Farming, the Environment and Stewardship

Farming, the Environment and Stewardship:

Disney calls it the ‘Circle of Life’. Sky, seas, and land are all connected; as are the plant and animal life in each. Overuse or destruction of any one part changes the interconnection with each of the others. 1970’s brought fence row to fence row cultivation; mono-cultural crop production; and large-scale crop, livestock, and agribusiness to Iowa. It also has substituted ‘natural’ means to control insects, fungus, pathogens, etc. through crop and livestock rotations for a chemistry-based system which is fossil fuels based.

Climate change and Global pandemics are the direct result of this change. Iowa has lost ½ of its soil due to climate issues, and the demands for large scale Agra-business. Iowa must return to ‘value added’ crop diversity and retool our exports away from a commodity driven business. That brings both additional manufacturing jobs, and opportunities for more of our children to remain a part of the Iowa productive workforce.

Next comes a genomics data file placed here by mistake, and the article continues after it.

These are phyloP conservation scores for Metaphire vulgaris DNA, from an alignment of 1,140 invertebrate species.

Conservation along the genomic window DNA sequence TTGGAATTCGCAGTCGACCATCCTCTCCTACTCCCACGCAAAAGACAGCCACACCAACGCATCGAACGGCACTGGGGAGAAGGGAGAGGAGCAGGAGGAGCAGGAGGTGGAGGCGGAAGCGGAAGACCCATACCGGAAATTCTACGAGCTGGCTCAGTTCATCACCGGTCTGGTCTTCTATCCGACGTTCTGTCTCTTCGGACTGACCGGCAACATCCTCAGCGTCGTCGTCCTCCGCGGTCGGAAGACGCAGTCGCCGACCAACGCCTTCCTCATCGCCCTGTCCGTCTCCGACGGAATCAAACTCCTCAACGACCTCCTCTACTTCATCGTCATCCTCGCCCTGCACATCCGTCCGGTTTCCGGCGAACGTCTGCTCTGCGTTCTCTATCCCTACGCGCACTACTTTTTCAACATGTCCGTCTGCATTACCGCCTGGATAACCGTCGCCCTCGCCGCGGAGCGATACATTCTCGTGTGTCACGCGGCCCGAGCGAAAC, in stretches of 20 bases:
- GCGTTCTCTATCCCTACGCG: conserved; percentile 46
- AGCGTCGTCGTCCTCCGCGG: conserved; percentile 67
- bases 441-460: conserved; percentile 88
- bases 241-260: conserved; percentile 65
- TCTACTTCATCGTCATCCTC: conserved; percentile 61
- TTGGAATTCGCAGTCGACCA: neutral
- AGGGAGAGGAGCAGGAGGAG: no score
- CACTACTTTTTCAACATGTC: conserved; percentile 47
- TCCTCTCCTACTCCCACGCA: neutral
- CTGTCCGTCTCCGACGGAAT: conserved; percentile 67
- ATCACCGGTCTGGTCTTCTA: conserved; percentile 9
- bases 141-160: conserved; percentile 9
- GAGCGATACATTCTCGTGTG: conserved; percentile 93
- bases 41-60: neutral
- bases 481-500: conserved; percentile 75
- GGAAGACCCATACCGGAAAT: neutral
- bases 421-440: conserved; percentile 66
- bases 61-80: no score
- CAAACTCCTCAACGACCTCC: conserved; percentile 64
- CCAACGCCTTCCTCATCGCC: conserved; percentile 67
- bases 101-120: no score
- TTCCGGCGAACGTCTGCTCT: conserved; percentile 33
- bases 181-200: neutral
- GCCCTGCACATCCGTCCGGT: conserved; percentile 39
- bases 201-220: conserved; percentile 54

This also challenges our educational institutions into Iowa based product development that adds to state revenues. This also allows crop specialization, on a smaller scale, to diversify land use and soil preservation. Iowa State University, and other land grant colleges, now estimate the US could remove 5-10% of uneconomic croplands and put these areas into legumes or set asides at nominal cost. This would not affect our food security or exports and would reduce crop surpluses and raise farm incomes. This would reduce the USDA budget for disaster and revenue loss payments, and also sequester carbon into the soils. This would reduce soil and nutrient losses into waterways,  and provide habitat for wildlife, butterflies, and pollinators all at the same time. Iowa’s nutrient and clean water initiatives should prioritize and implement this research.